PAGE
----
The Museo Egizio or Eyptian Museum of Turin is the world’s oldest Egyptian museum; founded in 1824, it ranks second only to Cairo. Dedicated exclusively to ancient Egyptian culture and art, the museum's collection has been the subject of interest for some of history’s most important scholars, for instance Jean-François Champollion, decipherer of the Rosetta Stone. To such is attributed the fact that Turin is considered to be the city where Egyptology began.
The Museum of Egyptian Antiquities is composed of objects obtained throughout the centuries, as well as in the Italian Archaeological Mission’s excavation sites between 1900 and 1935.
Egyptian antiques was all the rage in the 19th Century: in 1824, King
Charles Felix of Sardinia united the collection of Paduan Egyptologist,
Vitaliano Donati, to the finds owned by the House of Savoy - thus
inaugurating the first Egyptian Museum in the world. Just a few years
before that, and consequent to the Napoleonic Campaigns in Egypt,
Bernardino Drovetti (Piedmontese that served as Consul General of France
during the Egyptian occupation), collected 8,000 items: sarcophagi,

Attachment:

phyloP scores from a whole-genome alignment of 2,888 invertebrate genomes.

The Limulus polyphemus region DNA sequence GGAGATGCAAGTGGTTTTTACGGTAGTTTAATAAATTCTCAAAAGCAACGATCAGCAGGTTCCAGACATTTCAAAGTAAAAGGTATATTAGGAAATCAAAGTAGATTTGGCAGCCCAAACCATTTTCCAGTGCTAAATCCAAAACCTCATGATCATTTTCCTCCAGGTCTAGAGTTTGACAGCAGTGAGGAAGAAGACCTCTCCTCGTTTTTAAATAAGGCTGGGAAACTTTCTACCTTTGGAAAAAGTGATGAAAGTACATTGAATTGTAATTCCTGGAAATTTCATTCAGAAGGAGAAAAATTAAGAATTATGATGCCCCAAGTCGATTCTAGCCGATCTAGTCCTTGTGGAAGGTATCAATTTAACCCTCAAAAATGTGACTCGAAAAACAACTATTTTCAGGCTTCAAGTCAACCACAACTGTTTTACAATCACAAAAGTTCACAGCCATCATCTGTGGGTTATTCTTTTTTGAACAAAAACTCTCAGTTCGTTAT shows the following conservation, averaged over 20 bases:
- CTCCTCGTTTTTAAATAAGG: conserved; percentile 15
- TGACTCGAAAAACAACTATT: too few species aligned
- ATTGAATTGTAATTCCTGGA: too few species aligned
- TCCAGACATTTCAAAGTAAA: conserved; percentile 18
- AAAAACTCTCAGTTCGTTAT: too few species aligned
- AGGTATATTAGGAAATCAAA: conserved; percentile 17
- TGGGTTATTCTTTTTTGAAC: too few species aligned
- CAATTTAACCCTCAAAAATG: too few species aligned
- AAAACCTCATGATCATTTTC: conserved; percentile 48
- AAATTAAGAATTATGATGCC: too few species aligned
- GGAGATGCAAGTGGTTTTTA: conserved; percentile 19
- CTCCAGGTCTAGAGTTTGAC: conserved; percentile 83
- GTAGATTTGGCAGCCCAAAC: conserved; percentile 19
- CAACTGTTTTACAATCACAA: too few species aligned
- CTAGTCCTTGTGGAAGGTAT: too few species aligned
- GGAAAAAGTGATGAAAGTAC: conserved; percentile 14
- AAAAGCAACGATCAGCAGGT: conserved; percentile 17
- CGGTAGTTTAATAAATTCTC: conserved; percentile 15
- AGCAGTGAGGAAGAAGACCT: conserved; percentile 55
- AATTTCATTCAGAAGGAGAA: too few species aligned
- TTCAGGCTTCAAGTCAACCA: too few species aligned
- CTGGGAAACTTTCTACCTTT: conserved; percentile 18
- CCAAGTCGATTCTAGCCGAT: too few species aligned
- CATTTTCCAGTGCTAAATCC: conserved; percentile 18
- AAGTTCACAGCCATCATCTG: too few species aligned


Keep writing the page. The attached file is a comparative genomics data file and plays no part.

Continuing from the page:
mummies, papyri, jewels and statues. Then, the Museum’s first director, Ernesto Schiaparelli,
led archaeologists in new excavations in Egypt, resulting in the
discovery of 30,000 more pieces (artistic, and domestic quotidian tools)
to add to its collection.
Today the Museum is expanding even
further. Mummies and sacred animals have always been on display, but
ornaments and furnishings are highlighted to capture – with great
precision – the life of both people and Pharaoh. Museum curators and
personnel are leaving no stone unturned in making sure Jean-François
Champollion’s quip, that "the road to Memphis and Thebes passes through
Turin," holds true.
Among the most significant of vestiges found are the intact tomb of Kha and Merit, along with the rupestrian temple of Ellesija. However, perhaps the most important from an historical perspective is the Turin Royal Canon
or Turin King List, one of the most informative sources of Egyptian
royal succession. In Hieratic scripts, it contains the names of the 15th
Dynasty kings and their years of reign. Also highly astounding are the
statues of the gods Isis and Sekhmet, and the statue of Ramses II, found
by Vitaliano Donati in the Temple of Mut in Karnak.
(Quoted from : http://www.italia.it/en/travel-ideas/culture-and-entertainment/the-egyptian-museum-of-turin.html)
The first visit since the museum is renovated and we couldn't finished all the exhibition rooms, will have to go back again some other time.